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Thursday, February 28, 2019

Healthy Exercises to keep Fitness

Healthy Exercises to keep Fitness

1. Measure your capabilities

Advice from Rob MacDonald (Rob MacDonald), general manager of the gym at Gym Jones in Salt Lake City. Sometimes you need to arrange a check. A fitness test works better than trying to challenge yourself or somehow measure your progress. Regular checks bring you closer to the right path, help overcome the desire to stop or surrender.

Here is one of MacDonald's favorite tests that can be performed anywhere. Repeat the test once a week and try to shorten each time a little.


Set a timer and run 100 beers. The first squeeze then stands up and jump out at a distance of at least 10 centimeters from the floor.


2. Prepare muscles for tightening.

Advice from Artemis Scantalides (Artemis Scantalides), trainer at the Iron Body gym in Boston.

To prepare for pulling up, hang on the horizontal bar for 30 seconds with a strained press.

Then try to do the same, but with your arms bent at a 90-degree angle. When you can make 3 sets of 30 seconds, you can try to pull yourself up.

3. Choose the right pace.

Council from Greg McMillan (Greg McMillan), owner of the McMillan Running Club in Mill Valley, California.

Run 25 minutes at a warm place to warm up. Then accelerate a little every two minutes. Add the pace gradually, so that the 40 minutes run fast enough.

After the 45th minute, run at the maximum pace while you have strength. After that - 5 minutes of running at a quiet pace. Repeat this exercise every week.

4. Try different methods.

Advice from Alwyn Cosgrove, owner of Result Fitness club in Santa Clarita.

Alvin is simply obsessed with new training techniques and developments in the field of fitness equipment. His innovations are always quite effective. No matter how he alters the training of his clients, their results always improve. Here is what he recommends.

Do not follow the clock
Interval training is always done in time - you do the exercises, and then you relax.

Cosgrove prefers training in heart rate. You work until your heart rate is 85% of your maximum, and then you rest until your heart rate drops to 65%.

The more intervals you can do in 10 minutes, the better your results.

Shift the load from the center
Imagine that you are doing the exercise "Walk the farmer" with dumbbells of 18 kilograms.

Wake up your muscles
When you lift the sandbag, the weight shifts. Your central nervous system has to respond faster to tune your muscles.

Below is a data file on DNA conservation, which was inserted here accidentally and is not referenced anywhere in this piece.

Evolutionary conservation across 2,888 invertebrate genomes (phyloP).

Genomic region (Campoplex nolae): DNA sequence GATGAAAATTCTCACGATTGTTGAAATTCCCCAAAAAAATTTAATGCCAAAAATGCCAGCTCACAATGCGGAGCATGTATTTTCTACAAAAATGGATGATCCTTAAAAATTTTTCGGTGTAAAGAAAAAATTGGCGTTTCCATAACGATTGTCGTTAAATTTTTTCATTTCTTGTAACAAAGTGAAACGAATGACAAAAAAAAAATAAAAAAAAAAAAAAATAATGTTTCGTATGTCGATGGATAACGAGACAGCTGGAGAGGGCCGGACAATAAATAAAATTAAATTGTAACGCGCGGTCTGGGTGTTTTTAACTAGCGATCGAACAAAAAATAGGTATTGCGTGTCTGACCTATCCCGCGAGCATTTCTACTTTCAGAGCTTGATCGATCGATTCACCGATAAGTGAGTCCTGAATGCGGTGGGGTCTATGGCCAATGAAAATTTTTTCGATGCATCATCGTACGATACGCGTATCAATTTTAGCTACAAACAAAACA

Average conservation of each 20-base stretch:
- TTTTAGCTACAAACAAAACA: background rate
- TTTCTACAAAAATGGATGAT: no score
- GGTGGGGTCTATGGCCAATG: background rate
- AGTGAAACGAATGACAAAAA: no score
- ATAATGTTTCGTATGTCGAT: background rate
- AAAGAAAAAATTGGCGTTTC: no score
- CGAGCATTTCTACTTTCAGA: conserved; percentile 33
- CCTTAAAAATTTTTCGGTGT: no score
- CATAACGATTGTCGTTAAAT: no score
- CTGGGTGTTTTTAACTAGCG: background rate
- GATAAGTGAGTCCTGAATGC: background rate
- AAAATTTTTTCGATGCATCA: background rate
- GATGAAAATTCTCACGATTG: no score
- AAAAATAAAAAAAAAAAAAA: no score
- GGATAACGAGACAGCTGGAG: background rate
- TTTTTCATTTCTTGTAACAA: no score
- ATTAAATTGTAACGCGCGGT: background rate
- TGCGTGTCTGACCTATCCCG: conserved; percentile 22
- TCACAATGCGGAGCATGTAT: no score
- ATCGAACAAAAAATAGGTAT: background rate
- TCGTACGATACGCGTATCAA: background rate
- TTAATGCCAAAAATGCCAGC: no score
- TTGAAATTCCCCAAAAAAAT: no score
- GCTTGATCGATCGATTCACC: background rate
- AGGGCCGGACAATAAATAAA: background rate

This allows you to burn more calories and turns any exercise into a load for the core muscles. No sandbag? Use TRX simulator or fitness ball.

5. Upgrade your rear view.

Advice from Bret Contreras, holder of a degree and founder of the Glute Lab.

Glute Lab is a four-car garage that has become a hybrid of a hardcore gym and science lab. Bret Contreras uses stabilometric platforms to evaluate strength, electromyography, and ultrasound to understand what is happening in the muscles, and video capture technology to explore the movement.

He made several discoveries.

Pay attention to squats and pelvic lifts
Contreras's study showed that the squats pump the lower fibers of the muscles in the buttocks, and during the lifting of the pelvis, both the lower and upper fibers are worked through. To achieve the best results, you must perform both exercises.

In addition, these exercises provide all-round development. Contreras recently discovered that squats help improve vertical jumps and lift the pelvis to increase your running speed.

Trust the senses
Using electromyography to measure muscle stimulation, Contreras found large differences in how exercise affects people. He claims that his clients often say themselves which exercise provides the maximum benefit because they feel it.


Trust your instincts and listen to your body. If you feel that the squats will help to better pump the muscles if you turn the foot out, most likely, the way it is.

6. To build muscle, do deadlifts with the correct weight.

Council from the founder of the gym Rise Nation in Los Angeles, Jason Welsh (Jason Walsh).

Jason trains high-end athletes, including Men’s Health cover models - Matt Damon and John Krasinski. To increase strength, they perform slower deadlifts with heavy weights.

Every few weeks, they arrange an exhausting workout: they hang on the neck from 50 to 70% of the weight that they can lift at a time, and make three sets with the maximum possible number of repetitions.

7. Run a sprint on the treadmill


Council from the founder of the Parisi Speed ​​School, Bill Parisi.

You can arrange speed races not only at the stadium but also on the treadmill. Gradually add speed and degree of the ascent of the track until you reach a pace that you can withstand.


8. Let the group motivate you

Advice from SoulCycle gym instructor Robert Pendilla.

There are many specialized studios for group yoga, cycling, jogging, boxing and various types of dance. What are the benefits of group workouts? In the company. The group motivates you to do better.

Music is also important. Find a soundtrack that inspires and fits your workout, and you will work harder and better.

9. Work hard, but not too often.

Council from Peter Park, owner of Platinum Fitness Club in Los Angeles.

If you are under 35, three intense workouts per week are enough. If more, two is enough.

Load yourself on the days of interval training, and during recovery, classes do all the exercises at an easy pace.

10. Carefully work with free weights.

Advice from the founder of the Movement gymnasium in Minneapolis, David Dellanave.

Sometimes working with free weights feels somehow wrong. To fix this, you need to listen to your body.

Suppose you have a day of legs. First, try to reach the toes. Stop when you feel the tension.